That credo is on life support. An overwhelming Biden victory might have given it a shot in the arm. But 2020 did not yield to a renewal of American vows to its own mythology. Far from it. The long night was long precisely because it revealed how equally weighted and how polarized they are. 

Walmart is an American oracle. What happens in the aisles of the country’s largest retailer gauges the country’s mood. As the tenor of American politics grows more contentious, the store managers have grown more concerned. In August, 2019, one Walmart outlet in El Paso, Texas, was the site of one of America’s ritual mass murders. A white nationalist opened fire on Hispanic people, leaving 23 dead. Since then, Walmart scaled back the sales of assault rifles and banned sales to people under 21. A week before the US elections on November 3, Walmart pulled their remaining stocks of guns and ammunition from the shelves of half of their 4,750 stores. Fearing civil unrest and potential looters, especially in the political "battlegrounds" in Miami and Philadelphia, the company warehoused their lucrative wares. 

The election was so clean and so massive that it put into stark relief just how splintered the country is.

The popularity of the battleground metaphor is an index of how combative and lethal American politics have become. Despite Walmart’s efforts, sales of firearms in America soared in the weeks before the election. Blythe’s Sport Shops in Indiana sold over 80,000 rounds of 9 mm ammunition within a half hour of opening on election day alone.

It was not just weaponry that flew off the shelves; so did the nation’s supply of plywood sheets. The luxury department store chain, Nordstrom, ordered half its stores to be boarded up. Fancy stores on Rodeo Drive in Los Angeles also covered their plate-glass windows. Tiffany & Co., Saks Fifth Avenue, and other marquee retailers hired more security guards. As if Covid-19’s ballistic strike on American commerce were not enough, streetscapes from Beverly Hills to inner city Philadelphia braced for a brawl.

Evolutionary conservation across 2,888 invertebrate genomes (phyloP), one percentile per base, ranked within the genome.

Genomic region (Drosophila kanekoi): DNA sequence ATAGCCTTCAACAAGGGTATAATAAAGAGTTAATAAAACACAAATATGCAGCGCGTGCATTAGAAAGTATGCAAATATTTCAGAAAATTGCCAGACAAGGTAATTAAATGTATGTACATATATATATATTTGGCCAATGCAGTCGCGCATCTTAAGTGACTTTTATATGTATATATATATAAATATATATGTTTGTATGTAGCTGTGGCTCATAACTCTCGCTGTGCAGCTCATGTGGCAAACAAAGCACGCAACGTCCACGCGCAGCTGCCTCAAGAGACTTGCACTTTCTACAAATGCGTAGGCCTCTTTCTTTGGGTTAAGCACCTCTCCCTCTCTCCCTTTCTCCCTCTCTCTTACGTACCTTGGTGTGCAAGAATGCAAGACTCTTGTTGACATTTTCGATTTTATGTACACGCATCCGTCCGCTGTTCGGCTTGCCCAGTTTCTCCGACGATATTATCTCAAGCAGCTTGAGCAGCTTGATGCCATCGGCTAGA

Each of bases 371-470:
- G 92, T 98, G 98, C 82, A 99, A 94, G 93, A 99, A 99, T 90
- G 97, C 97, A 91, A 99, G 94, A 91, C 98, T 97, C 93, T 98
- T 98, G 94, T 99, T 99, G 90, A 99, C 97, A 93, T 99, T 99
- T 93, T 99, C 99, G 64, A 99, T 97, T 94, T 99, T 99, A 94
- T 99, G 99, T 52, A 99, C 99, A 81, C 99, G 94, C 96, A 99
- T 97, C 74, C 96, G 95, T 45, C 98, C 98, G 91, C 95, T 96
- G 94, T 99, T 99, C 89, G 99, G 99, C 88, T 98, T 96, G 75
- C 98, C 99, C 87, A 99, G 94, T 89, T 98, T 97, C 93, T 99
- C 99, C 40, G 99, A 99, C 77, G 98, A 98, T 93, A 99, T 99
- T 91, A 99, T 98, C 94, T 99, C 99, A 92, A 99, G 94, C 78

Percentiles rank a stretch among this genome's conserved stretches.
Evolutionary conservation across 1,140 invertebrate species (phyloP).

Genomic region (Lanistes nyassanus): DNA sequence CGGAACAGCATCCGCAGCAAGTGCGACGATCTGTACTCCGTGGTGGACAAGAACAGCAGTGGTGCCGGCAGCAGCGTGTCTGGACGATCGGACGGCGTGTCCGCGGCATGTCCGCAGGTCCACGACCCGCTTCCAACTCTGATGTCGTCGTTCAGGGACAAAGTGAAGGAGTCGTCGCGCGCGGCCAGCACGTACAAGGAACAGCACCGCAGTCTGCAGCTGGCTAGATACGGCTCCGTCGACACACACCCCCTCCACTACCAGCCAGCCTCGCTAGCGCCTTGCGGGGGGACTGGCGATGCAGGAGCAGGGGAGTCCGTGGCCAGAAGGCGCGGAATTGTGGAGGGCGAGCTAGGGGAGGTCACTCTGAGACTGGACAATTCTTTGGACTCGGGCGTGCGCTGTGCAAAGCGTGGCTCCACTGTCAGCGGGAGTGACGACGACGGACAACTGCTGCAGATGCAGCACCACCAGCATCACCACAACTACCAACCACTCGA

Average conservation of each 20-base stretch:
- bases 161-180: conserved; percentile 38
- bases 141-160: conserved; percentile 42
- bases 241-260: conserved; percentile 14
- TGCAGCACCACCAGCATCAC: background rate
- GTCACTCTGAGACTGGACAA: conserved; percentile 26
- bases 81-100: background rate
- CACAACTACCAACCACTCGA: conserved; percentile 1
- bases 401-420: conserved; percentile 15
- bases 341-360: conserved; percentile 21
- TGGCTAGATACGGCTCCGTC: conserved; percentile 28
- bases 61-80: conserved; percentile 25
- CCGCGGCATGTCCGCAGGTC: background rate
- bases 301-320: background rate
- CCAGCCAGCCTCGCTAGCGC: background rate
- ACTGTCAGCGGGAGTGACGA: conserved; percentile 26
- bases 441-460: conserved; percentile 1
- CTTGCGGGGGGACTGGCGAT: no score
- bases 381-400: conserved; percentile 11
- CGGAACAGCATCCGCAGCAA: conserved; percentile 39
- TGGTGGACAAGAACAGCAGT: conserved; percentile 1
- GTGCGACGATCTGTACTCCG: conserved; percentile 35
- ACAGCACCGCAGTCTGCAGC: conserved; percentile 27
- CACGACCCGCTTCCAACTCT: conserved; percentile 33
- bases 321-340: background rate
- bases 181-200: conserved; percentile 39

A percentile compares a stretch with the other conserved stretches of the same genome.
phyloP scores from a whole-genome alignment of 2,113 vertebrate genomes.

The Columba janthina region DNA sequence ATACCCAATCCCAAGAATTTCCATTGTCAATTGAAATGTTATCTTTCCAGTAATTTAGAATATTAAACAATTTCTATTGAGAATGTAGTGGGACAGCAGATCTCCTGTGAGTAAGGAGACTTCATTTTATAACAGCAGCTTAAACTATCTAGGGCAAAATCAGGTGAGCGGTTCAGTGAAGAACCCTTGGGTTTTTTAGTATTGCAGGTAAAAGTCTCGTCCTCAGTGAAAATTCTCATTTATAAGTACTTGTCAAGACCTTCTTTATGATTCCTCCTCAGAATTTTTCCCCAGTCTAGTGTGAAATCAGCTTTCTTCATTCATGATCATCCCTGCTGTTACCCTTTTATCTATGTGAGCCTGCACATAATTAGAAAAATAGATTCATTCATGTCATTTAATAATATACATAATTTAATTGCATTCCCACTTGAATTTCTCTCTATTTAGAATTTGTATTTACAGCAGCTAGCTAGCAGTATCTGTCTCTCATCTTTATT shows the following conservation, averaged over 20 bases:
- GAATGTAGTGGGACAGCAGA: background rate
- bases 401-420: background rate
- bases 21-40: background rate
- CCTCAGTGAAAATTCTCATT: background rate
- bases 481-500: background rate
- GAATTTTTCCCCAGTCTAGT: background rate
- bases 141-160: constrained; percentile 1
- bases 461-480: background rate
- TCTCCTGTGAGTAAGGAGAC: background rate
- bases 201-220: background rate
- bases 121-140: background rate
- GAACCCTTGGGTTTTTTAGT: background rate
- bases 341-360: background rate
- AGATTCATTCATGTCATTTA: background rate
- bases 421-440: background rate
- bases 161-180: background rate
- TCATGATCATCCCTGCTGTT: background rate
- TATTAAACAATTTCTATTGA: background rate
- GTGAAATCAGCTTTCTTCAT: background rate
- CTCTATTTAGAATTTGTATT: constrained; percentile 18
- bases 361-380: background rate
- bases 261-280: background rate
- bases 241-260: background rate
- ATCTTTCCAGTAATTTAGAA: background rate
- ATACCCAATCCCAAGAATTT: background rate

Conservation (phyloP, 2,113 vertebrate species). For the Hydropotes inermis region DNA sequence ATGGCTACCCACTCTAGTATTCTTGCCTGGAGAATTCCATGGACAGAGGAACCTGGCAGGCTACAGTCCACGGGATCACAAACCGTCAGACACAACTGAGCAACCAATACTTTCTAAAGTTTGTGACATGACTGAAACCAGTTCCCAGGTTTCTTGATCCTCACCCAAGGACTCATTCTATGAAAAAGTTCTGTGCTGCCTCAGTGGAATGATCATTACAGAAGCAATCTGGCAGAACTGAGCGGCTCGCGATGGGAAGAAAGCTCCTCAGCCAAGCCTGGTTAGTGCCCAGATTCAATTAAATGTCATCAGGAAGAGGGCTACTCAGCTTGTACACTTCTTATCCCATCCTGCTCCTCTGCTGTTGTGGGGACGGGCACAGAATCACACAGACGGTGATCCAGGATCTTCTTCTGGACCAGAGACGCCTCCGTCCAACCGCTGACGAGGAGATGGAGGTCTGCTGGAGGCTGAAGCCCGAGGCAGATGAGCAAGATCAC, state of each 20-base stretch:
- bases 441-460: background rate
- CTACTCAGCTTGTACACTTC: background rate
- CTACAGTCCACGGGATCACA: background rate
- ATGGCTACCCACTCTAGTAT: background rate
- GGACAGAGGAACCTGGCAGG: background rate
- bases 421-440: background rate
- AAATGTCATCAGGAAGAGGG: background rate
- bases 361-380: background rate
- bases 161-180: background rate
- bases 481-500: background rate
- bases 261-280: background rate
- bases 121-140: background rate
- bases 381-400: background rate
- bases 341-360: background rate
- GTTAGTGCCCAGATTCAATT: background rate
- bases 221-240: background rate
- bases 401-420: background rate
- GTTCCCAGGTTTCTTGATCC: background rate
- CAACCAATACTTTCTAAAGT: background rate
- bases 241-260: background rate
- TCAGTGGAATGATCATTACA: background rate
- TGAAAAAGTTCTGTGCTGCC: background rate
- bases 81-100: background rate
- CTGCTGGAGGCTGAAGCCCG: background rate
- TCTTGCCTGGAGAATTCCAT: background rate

Fears have not borne out so far. In fact, the election went more smoothly and more peaceably than many feared. There was little violence. People turned out in droves and mailed in ballots in unprecedented numbers. By all accounts – pace the president – the ritual may have been the cleanest in American history. Indeed, the election was so clean and so massive that it put into stark relief just how splintered the country is. On election day, I was standing on the sidewalk in my town in central New Jersey and watched as a pick-up truck with a large trailer drove down the main street bedecked with massive TRUMP and American flags. In the preceding months, this kind of display was becoming more common, a kind of "take that" for genteel onlookers. Weaponized versions were on display among vigilantes during the summer’s street protests. As the truck went by, a woman standing beside me turned to speak through the gauze of her mask: "I feel like it is no longer my flag." She had lost her credo.

Trump did not kill it. It has been ailing for years, especially since the debacle in Iraq and the shameless bailouts of Wall Street that seems to reward the haves at the expense of the have-nots. The spectacle of policemen choking Black civilians while looking blankly into a camera, tax breaks for the rich, soaring student debt, poisoned drinking water in Michigan, concentration camps along the border, and the unabashed drive to suppress voters, have taken their toll on the credo. This does not include the everyday ways in which the humble facemask divided families and led to fist-fights in stores. 

As long as America is so cleaved, it will be so consumed with its internal drama (and force the rest of the world to watch as bystanders) that it will be hard to summon the capacities to be an effective partner with neighbors and allies. Trump may be consigned to the basement, Tweeting like a crazy uncle to his followers. But Trumpism is here for a while.


In the soul-searching that has already begun, two events went unnoticed. Election day was a sad one because Covid-19 infected an additional 92,660 people while citizens flocked to the polls. Another 1,130 people died in the quarantined solitude. The next day, the US’s withdrawal from the Paris Climate Treaty became official. 

Trump may recede, noisily. But Trumpism lives on and will take new forms. New voices will emerge from the shadow of the man’s girth. The outcome of the 2020 elections will not change the fact that Washington is the capital of a fractured nation.